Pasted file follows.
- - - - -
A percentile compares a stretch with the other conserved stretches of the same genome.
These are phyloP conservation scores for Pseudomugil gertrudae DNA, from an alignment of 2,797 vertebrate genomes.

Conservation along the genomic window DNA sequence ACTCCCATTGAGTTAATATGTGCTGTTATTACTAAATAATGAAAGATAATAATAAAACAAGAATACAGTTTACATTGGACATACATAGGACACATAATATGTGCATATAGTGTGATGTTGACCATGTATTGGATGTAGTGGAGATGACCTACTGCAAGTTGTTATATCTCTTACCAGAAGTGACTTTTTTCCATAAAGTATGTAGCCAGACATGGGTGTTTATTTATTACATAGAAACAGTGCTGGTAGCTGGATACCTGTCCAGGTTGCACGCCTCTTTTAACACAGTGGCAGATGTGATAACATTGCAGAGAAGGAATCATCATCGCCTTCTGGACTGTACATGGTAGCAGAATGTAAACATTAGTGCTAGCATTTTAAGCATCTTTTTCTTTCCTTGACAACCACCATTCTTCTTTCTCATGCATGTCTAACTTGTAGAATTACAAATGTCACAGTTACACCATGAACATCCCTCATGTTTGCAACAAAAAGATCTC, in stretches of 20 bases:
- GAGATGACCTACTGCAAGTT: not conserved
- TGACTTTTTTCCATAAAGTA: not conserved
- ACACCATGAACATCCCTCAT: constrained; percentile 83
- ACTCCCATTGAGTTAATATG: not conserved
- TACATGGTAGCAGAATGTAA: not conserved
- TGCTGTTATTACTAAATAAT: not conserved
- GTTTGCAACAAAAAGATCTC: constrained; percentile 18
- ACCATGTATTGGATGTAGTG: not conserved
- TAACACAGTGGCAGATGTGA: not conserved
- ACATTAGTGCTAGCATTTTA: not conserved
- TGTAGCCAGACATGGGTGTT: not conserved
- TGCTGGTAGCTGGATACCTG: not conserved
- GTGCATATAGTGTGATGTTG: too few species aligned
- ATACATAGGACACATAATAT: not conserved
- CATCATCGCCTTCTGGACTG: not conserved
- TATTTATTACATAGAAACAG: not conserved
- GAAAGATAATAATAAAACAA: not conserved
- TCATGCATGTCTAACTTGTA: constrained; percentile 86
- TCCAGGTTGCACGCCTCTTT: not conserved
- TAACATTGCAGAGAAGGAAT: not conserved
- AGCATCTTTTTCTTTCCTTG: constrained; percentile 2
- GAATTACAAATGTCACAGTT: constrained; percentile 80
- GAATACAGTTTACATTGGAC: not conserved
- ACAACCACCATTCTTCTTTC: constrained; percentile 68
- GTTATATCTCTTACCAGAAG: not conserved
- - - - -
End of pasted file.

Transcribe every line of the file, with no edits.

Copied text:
A percentile compares a stretch with the other conserved stretches of the same genome.
These are phyloP conservation scores for Pseudomugil gertrudae DNA, from an alignment of 2,797 vertebrate genomes.

Conservation along the genomic window DNA sequence ACTCCCATTGAGTTAATATGTGCTGTTATTACTAAATAATGAAAGATAATAATAAAACAAGAATACAGTTTACATTGGACATACATAGGACACATAATATGTGCATATAGTGTGATGTTGACCATGTATTGGATGTAGTGGAGATGACCTACTGCAAGTTGTTATATCTCTTACCAGAAGTGACTTTTTTCCATAAAGTATGTAGCCAGACATGGGTGTTTATTTATTACATAGAAACAGTGCTGGTAGCTGGATACCTGTCCAGGTTGCACGCCTCTTTTAACACAGTGGCAGATGTGATAACATTGCAGAGAAGGAATCATCATCGCCTTCTGGACTGTACATGGTAGCAGAATGTAAACATTAGTGCTAGCATTTTAAGCATCTTTTTCTTTCCTTGACAACCACCATTCTTCTTTCTCATGCATGTCTAACTTGTAGAATTACAAATGTCACAGTTACACCATGAACATCCCTCATGTTTGCAACAAAAAGATCTC, in stretches of 20 bases:
- GAGATGACCTACTGCAAGTT: not conserved
- TGACTTTTTTCCATAAAGTA: not conserved
- ACACCATGAACATCCCTCAT: constrained; percentile 83
- ACTCCCATTGAGTTAATATG: not conserved
- TACATGGTAGCAGAATGTAA: not conserved
- TGCTGTTATTACTAAATAAT: not conserved
- GTTTGCAACAAAAAGATCTC: constrained; percentile 18
- ACCATGTATTGGATGTAGTG: not conserved
- TAACACAGTGGCAGATGTGA: not conserved
- ACATTAGTGCTAGCATTTTA: not conserved
- TGTAGCCAGACATGGGTGTT: not conserved
- TGCTGGTAGCTGGATACCTG: not conserved
- GTGCATATAGTGTGATGTTG: too few species aligned
- ATACATAGGACACATAATAT: not conserved
- CATCATCGCCTTCTGGACTG: not conserved
- TATTTATTACATAGAAACAG: not conserved
- GAAAGATAATAATAAAACAA: not conserved
- TCATGCATGTCTAACTTGTA: constrained; percentile 86
- TCCAGGTTGCACGCCTCTTT: not conserved
- TAACATTGCAGAGAAGGAAT: not conserved
- AGCATCTTTTTCTTTCCTTG: constrained; percentile 2
- GAATTACAAATGTCACAGTT: constrained; percentile 80
- GAATACAGTTTACATTGGAC: not conserved
- ACAACCACCATTCTTCTTTC: constrained; percentile 68
- GTTATATCTCTTACCAGAAG: not conserved